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King William Fortified Wine forced to change sectarian packaging

The maker of King William Fortified Wine will have to change its packaging after industry watchdog The Portman Group upheld a complaint about the company stoking up sectarian tensions in Scotland.

From the Belcondie Facebook page.

The King William brand was launched in Glasgow and the west of Scotland last year. Manufactured by Belcondie, which also produces King William Gin, the product was marketed as a rival to Buckfast.

The packaging had several features that prompted accusations that the product had been designed to provoke Catholics.

As well as a large image of William of Orange, later King William III, riding into battle on the label, the bottle also features several orange motifs, a colour closely connected to militant Scottish and Irish Protestantism.

There was also the issue of the ABV being written as “16.90%”, which The Portman Group panel noted was an “unusual presentation of a drink’s ABV, as UK labelling legislation stipulated it should be presented to one decimal place”.

Giving the ABV to two decimal places was interpreted as a reference to the year 1690, when William of Orange’s Protestant forces defeated the army of deposed Catholic monarch James II at the Battle of the Boyne. Despite the battle taking place more than three centuries ago, it is still frequently mentioned in sectarian songs and chants. Belcondie argued that the 16.90% ABV was in fact a reference to the 1690 Distilling Act.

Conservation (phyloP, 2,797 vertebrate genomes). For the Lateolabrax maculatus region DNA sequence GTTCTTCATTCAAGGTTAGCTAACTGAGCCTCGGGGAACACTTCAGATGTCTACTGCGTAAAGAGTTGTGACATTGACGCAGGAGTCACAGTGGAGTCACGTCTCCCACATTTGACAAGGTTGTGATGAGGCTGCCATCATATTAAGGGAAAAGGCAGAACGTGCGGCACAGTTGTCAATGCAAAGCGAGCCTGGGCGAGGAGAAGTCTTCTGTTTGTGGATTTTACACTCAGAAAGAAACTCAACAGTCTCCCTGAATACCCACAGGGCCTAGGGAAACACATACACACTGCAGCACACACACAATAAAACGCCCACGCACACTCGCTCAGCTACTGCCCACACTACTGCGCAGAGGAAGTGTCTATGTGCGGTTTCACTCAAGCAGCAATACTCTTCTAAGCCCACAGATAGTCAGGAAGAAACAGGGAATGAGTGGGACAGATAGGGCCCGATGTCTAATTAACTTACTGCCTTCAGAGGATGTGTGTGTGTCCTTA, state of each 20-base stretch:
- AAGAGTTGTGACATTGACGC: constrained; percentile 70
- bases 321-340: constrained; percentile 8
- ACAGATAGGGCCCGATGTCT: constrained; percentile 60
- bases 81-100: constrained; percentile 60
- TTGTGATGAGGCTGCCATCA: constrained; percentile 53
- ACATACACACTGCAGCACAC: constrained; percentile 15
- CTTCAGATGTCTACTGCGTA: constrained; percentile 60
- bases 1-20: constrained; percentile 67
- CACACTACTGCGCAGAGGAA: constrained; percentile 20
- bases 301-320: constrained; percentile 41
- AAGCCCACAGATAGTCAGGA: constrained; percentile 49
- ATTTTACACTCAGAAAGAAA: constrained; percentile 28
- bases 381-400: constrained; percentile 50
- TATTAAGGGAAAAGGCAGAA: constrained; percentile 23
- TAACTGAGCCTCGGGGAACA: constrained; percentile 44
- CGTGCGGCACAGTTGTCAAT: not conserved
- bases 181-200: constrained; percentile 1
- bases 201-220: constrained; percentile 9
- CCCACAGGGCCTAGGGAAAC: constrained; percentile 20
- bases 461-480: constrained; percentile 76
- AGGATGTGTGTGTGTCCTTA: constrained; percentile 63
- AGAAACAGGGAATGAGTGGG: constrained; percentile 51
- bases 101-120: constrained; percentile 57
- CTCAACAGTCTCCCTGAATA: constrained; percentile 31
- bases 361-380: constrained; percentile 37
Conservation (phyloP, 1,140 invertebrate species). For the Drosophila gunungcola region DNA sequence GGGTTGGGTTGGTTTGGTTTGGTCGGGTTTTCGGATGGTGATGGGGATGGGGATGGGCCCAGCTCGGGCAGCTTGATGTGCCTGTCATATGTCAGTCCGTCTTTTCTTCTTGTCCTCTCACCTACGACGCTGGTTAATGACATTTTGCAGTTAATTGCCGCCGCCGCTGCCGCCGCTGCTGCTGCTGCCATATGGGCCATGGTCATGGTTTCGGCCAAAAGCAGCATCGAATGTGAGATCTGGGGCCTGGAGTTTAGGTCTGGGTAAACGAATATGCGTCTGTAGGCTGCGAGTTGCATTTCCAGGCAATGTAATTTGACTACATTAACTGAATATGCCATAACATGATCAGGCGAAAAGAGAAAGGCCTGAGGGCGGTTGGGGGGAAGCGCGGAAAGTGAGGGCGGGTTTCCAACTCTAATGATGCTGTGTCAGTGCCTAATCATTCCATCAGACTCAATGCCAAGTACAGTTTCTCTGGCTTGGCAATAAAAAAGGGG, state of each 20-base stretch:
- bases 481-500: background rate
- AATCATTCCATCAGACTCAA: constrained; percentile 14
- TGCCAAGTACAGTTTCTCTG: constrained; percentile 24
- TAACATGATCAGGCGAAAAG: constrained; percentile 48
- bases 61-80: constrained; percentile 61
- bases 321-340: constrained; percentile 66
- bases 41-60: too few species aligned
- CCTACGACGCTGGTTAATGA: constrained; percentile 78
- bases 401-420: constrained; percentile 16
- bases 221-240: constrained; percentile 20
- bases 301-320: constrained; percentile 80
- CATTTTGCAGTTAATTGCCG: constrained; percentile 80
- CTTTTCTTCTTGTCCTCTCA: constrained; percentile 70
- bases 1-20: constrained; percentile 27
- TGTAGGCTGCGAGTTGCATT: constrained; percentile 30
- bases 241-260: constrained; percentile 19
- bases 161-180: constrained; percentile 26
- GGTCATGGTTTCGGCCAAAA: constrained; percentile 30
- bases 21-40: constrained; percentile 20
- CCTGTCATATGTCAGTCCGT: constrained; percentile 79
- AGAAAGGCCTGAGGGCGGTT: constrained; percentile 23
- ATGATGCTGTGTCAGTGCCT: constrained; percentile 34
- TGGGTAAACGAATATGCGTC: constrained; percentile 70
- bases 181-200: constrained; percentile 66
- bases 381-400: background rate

Nicola Williams, chair of the Independent Complaints Panel, said of the verdict: “The overall impression of a product should always be considered carefully and in this instance, it was a combination of elements that when considered together, created a clear link to sectarianism in a manner that could still be considered divisive and inflammatory today. I welcome the producer’s intention to make changes to the product packaging and encourage other producers to note how a combination of factors can lead to a breach of the code.”

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